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Rewind to Boxing Day 1963

Barclays Premier League
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Vanney may vote himself off the island

He is an American soccer player in France. Or, as Greg Vanney puts it, the only American soccer player in France.

It's not said proudly with his chest puffed out, as though it's a badge he feels comfortable wearing. It's said more in a "I wish there were others over here to hang out with" fashion.

Greg Vanney, here with a slide tackle vs. Grenada, hopes to remain Bruce Arena's first choice at left back. (Niko Kallianiotis/WireImage)

At first glance, one would wonder why Vanney would need anyone other than his wife, Amy, and jumbo-sized English mastiff, Bailey, to enjoy his stay at SC Bastia.

Located on the northeast coast of Corsica in the middle of the Mediterranean Sea, Bastia is the island's largest city and chief commercial center.

People come to Corsica from all over the world to enjoy its mountainous terrain for hiking and skiing, sandy beaches and, of course, the wine, which is something Bastia, in particular, is known for.

But as Vanney and his wife have found out over the past two-and-a-half years since he joined the side from the L.A. Galaxy, living on an island isn't all that it's cracked up to be.

"It sounds great some times, but it's not as great as it seems," said the 30-year-old defender from Tempe, Ariz. "There's very little to do. The winters are very dead. A lot of the things we're used to, convenience-wise, in the U.S., we just don't have."

It's much like living on, say, Nantucket, where the island buzzes all summer before turning into a sleepy town for the rest of the year.

"It's very much a tourist economy," he said. "In summer, it's wonderful. The weather is great, there's lot of people, it's bustling, everything is open, and lots of stuff is going on. Come the winter, everything shuts down. It's like hibernation almost. It gets very difficult, really. We spend a lot of time in the house on the computer or watching TV. All of that wears on you over time.

"Islands are supposed to be for vacation, not for living."

Vanney has found it odd, as well, since he's technically in France, but in reality he's able to get to Italy a lot easier than anywhere. He's a lot closer to the Leaning Tower of Pisa -- just 89 miles away -- than the Eiffel Tower in Paris. He and Amy have spent days in Cannes, Monaco and Nice, but the quicker ferry ride is to the western coast of Italy, where the two have spent a lot of their free time in the off-season.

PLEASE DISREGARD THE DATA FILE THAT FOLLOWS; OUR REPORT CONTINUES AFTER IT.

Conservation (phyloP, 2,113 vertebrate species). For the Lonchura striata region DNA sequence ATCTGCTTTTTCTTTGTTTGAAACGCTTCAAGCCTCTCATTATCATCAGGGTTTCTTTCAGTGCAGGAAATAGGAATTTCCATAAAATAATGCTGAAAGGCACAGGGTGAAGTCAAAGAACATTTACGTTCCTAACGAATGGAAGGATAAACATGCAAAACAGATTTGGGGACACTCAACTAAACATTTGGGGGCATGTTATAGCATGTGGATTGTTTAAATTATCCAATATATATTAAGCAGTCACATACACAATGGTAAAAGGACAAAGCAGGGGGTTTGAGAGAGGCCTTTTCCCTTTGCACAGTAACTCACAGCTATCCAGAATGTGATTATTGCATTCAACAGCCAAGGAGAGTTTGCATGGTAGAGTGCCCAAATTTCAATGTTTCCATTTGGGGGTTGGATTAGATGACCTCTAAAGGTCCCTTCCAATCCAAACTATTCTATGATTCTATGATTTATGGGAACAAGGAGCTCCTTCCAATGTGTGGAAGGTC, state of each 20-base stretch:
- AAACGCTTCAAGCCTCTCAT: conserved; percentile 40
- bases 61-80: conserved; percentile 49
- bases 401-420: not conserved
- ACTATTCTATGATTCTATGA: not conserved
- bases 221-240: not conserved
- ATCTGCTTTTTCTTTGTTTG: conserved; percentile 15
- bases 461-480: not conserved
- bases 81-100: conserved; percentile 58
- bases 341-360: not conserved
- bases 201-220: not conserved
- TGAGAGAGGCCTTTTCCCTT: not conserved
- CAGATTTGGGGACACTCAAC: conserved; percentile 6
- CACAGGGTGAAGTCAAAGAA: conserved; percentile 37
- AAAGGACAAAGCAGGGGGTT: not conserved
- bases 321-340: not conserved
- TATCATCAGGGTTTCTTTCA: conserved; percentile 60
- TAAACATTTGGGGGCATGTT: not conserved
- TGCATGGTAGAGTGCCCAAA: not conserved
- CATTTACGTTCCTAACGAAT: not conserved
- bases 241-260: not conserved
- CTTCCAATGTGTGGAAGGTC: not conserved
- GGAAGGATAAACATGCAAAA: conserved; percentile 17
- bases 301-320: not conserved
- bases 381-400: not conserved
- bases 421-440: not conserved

"We throw our car on the ferry, and then drive to places like Rome, Florence and Milan," said Vanney. "If we ferry, we can go for a few days. If we fly, we can only go for a day or a day-and-a-half because we have to get back for the dog. In that time, I've learned a lot about Italian culture. Same goes for Corsica, as Corsica is a people in its own. They're completely different from French people, and they're not Italian either. They're their own people. I've learned a lot.

"I've grown as much or more as a person than as a soccer player, for sure. And that was part of the experience I was looking for."

That might be coming to an end, though. Despite having two years left on his contract at SC Bastia, Vanney's place on the side is uncertain since Fran├žois Ciccolini is coming on board for the 2004-2005 season, replacing Gerard Gili as the team's manager.

In addition, Louis Multari, the chairman of Bastia since April, has named former AS Saint-Etienne director Christian Villanova to be the general manager.

The shakeup occurred after the club avoided relegation by one point. In French Ligue 1 standings, Bastia finished in 17th place out of 20 teams with a 9-17-12 record.

Vanney started 19 of the team's 38 matches, and is unsure of what direction the new coach will go.